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'Absolutely Outrageous': UK Judge Denies Julian Assange Bail, Keeping WikiLeaks Founder in Prison

"Shows how authoritarian the British judiciary is. The only thing the U.S. cares about is keeping Assange in a cage, silenced, and disappeared. This gives them the best of all worlds: he stays in prison, with no need to prove he's guilty of anything."

Assange supporters gather outside the court as the Julian Assange extradition verdict is delivered in London on January 4, 2020.

Assange supporters gather outside the court as the Julian Assange extradition verdict is delivered in London on January 4, 2020. (Photo: Tayfun Salci/Anadolu Agency via Getty Images)

A British judge on Wednesday morning denied bail to Julian Assange, a move that will keep the WikiLeaks founder detained in a notorious London prison as the Trump administration appeals the U.K. court's rejection of its extradition request.

"This is absolutely outrageous for the judge to deny Assange bail and to claim that Belmarsh is doing a fine job of handling Covid, even while London is on lockdown," tweeted Shadow Proof managing editor Kevin Gosztola, who has been closely covering the Assange hearings. "Judge proves yet again how captive she is to the U.K. agency interests, which tend to show subservience to the U.S. government."

Journalist Glenn Greenwald echoed Gosztola's criticism of Judge Vanessa Baraitser's decision, noting that "there are no charges pending against Julian Assange in the U.K."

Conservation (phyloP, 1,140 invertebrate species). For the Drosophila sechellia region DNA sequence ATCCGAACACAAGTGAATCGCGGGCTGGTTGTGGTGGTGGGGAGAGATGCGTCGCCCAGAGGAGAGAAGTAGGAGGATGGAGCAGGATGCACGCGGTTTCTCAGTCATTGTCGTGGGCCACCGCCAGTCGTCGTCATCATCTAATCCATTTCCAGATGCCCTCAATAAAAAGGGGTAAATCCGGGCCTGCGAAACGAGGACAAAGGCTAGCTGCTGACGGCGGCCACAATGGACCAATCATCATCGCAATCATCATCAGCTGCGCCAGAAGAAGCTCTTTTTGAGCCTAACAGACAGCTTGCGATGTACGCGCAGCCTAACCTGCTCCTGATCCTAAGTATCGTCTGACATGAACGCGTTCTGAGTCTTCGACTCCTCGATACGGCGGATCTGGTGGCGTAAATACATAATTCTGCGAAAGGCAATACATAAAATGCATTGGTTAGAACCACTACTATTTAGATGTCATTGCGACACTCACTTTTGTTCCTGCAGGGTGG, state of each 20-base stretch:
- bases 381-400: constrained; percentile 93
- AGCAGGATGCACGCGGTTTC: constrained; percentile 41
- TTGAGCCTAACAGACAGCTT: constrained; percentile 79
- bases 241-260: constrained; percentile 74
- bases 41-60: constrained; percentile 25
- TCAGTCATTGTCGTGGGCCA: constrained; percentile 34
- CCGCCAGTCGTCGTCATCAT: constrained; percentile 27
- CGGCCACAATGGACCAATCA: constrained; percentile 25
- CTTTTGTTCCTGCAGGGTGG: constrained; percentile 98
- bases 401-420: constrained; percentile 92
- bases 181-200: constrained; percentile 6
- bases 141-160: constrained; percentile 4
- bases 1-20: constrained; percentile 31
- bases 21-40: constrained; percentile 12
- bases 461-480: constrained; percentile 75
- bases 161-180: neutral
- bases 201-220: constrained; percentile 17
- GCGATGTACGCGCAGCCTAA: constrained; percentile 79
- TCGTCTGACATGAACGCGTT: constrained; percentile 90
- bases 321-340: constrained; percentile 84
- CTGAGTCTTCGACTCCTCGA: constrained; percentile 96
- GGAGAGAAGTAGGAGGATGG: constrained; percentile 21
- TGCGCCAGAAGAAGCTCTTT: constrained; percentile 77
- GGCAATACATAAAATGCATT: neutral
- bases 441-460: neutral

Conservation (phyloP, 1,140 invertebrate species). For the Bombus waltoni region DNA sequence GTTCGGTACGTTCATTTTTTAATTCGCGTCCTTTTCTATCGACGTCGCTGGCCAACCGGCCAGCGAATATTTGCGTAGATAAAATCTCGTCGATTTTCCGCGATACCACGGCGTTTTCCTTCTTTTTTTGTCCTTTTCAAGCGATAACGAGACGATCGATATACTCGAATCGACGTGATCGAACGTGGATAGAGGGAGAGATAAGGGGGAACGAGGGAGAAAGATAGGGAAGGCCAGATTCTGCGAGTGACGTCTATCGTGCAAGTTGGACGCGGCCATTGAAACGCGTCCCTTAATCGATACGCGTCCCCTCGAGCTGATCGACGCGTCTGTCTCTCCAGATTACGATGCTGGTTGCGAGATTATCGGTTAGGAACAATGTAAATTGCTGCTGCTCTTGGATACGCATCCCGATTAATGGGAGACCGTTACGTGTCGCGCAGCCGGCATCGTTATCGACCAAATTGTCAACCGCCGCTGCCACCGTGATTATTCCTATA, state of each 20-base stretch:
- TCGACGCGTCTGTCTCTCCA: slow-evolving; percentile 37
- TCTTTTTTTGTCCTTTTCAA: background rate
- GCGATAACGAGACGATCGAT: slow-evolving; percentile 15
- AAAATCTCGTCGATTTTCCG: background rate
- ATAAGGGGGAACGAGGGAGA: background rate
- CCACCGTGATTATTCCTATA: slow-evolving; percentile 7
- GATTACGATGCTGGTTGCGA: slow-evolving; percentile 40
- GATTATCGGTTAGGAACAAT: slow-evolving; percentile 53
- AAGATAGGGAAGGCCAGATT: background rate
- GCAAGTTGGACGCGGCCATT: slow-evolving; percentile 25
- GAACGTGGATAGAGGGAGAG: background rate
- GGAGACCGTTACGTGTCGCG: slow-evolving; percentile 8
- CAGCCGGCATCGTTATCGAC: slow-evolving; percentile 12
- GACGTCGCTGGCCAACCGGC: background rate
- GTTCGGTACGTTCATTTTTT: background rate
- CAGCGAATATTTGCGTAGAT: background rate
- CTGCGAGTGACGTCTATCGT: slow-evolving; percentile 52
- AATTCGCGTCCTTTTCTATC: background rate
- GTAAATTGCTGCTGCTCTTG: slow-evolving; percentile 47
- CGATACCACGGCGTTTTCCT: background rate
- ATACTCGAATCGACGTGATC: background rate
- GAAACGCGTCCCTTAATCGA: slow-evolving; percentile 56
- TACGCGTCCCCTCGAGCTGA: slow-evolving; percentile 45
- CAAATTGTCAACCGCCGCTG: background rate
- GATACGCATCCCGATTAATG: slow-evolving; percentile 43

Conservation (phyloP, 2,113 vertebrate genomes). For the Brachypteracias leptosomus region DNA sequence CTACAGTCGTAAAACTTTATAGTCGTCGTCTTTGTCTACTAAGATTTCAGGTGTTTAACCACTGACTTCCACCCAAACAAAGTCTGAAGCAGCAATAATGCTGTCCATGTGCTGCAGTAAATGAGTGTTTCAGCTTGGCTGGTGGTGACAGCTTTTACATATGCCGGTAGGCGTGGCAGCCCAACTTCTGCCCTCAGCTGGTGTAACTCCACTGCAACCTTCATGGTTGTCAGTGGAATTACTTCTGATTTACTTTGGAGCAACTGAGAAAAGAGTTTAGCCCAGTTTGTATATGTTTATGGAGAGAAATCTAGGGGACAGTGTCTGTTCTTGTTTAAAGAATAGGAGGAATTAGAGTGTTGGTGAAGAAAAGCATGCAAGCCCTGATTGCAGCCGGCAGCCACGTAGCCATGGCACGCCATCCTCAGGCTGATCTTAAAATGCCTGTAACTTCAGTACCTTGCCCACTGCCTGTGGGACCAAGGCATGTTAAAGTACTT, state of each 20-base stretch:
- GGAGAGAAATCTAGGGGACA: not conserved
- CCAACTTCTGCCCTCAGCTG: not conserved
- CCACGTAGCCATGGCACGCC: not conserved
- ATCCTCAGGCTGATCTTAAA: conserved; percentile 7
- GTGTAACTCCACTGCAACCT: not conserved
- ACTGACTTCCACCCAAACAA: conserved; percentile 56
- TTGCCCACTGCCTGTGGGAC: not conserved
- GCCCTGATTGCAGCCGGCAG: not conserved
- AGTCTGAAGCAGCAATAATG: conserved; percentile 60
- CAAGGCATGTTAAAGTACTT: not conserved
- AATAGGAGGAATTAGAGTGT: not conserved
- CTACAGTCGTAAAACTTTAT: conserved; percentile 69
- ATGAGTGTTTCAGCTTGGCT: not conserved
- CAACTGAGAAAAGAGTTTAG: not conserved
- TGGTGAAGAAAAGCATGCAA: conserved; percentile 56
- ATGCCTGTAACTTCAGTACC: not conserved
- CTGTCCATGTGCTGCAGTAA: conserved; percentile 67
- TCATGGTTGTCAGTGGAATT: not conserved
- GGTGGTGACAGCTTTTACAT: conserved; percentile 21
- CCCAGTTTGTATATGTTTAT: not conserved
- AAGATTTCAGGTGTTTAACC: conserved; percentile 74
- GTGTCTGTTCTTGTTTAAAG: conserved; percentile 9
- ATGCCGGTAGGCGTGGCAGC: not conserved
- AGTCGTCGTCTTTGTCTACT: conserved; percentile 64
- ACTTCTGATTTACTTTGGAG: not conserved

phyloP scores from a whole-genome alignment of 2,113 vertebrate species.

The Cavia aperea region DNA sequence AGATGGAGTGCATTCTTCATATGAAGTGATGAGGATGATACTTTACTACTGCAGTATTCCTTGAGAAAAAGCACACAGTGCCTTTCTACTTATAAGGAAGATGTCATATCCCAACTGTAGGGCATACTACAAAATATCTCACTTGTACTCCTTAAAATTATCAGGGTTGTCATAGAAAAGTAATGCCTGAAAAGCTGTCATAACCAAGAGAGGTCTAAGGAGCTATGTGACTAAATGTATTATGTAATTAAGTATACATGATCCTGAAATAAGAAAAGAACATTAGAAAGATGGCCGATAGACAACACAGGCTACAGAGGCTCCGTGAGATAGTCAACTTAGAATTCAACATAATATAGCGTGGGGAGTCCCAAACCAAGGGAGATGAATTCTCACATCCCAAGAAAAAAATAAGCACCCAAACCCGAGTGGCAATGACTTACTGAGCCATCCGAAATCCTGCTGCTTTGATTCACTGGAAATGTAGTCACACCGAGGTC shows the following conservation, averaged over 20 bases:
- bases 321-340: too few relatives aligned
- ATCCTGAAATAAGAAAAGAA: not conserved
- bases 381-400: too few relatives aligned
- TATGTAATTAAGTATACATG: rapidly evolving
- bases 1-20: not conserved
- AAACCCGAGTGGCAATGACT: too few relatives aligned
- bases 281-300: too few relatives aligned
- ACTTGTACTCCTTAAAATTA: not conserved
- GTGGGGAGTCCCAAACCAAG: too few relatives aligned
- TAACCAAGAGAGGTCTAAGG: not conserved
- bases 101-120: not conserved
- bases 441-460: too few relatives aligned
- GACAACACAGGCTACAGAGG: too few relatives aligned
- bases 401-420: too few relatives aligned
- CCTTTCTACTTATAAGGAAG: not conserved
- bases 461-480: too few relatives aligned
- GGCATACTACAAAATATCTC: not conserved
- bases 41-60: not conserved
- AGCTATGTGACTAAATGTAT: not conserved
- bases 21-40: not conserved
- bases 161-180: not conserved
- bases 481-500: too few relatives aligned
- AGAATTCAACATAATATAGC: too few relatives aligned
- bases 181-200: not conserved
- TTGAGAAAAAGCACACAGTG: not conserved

"A U.K. judge denied the U.S.'s request to extradite him, the only place where charges are pending," Greenwald added. "Despite this, the judge just ruled he must remain imprisoned—in a Covid-ridden high-security prison—while the U.S. appeals."

Baraitser's decision to deny Assange's bail request came just days after she rejected the Trump administration's push to extradite the WikiLeaks founder to the U.S., where he would likely face up to 175 years in prison for publishing classified documents, an act of journalism.

In her ruling, Baraitser made clear that she denied the U.S. request not because of the threat extradition would pose to press freedoms, but because of the brutality of the American prison system.

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